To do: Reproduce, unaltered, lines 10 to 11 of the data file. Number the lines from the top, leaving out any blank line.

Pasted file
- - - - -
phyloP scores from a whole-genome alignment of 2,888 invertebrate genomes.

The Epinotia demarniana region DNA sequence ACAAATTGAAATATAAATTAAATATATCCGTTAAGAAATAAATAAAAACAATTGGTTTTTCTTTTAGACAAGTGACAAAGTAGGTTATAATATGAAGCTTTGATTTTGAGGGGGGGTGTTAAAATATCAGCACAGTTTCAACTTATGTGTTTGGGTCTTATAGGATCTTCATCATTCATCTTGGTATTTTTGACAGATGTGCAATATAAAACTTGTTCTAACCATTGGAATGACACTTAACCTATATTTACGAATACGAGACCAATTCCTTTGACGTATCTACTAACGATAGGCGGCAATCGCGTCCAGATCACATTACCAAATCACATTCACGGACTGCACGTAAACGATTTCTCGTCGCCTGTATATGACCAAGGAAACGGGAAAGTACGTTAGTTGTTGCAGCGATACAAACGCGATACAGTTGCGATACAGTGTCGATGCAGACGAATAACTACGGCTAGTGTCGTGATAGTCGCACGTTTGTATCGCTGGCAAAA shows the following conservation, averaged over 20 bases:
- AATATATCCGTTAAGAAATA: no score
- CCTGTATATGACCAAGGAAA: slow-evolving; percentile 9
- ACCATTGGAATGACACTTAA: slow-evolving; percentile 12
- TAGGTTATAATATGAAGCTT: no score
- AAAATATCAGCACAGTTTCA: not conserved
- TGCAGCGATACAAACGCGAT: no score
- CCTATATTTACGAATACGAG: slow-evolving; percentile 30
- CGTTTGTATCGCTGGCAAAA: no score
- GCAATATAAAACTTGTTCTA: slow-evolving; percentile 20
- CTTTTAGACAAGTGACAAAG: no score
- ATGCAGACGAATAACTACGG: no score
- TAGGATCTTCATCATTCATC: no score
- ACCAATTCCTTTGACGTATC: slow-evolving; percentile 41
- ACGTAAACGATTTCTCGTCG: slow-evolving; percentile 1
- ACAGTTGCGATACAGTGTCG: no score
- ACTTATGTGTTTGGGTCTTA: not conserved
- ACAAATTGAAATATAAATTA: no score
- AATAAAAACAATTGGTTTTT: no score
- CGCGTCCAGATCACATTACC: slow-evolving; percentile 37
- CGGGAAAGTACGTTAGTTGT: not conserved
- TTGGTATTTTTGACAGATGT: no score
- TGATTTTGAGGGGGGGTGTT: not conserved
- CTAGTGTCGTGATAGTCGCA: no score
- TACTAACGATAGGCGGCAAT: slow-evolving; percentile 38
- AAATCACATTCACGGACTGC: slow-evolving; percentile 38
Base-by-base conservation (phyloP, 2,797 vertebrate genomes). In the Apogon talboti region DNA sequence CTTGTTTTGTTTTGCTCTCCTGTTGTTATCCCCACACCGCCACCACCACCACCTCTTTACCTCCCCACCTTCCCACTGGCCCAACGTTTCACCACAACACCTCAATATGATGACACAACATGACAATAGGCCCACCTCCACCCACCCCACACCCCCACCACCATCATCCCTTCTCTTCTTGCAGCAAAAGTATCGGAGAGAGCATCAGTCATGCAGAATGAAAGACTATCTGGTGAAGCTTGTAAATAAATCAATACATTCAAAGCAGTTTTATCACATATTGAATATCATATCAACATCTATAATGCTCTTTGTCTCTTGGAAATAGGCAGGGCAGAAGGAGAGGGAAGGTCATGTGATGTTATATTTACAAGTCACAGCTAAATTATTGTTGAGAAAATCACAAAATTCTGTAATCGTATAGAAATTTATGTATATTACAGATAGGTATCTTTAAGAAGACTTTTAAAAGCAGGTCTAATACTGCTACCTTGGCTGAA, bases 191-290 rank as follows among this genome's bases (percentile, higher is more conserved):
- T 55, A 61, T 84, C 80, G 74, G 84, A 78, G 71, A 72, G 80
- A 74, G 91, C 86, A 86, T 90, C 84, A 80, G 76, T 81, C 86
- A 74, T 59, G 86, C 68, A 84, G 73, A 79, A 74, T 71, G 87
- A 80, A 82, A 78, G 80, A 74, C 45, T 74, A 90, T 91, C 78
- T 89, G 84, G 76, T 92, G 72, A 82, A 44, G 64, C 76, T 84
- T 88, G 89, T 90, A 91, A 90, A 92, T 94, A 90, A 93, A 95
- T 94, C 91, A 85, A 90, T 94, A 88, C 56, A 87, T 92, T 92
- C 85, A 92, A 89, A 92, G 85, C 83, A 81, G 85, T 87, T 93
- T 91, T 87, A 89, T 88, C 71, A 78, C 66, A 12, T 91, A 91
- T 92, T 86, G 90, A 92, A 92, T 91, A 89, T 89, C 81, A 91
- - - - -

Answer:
- CGTTTGTATCGCTGGCAAAA: no score
- GCAATATAAAACTTGTTCTA: slow-evolving; percentile 20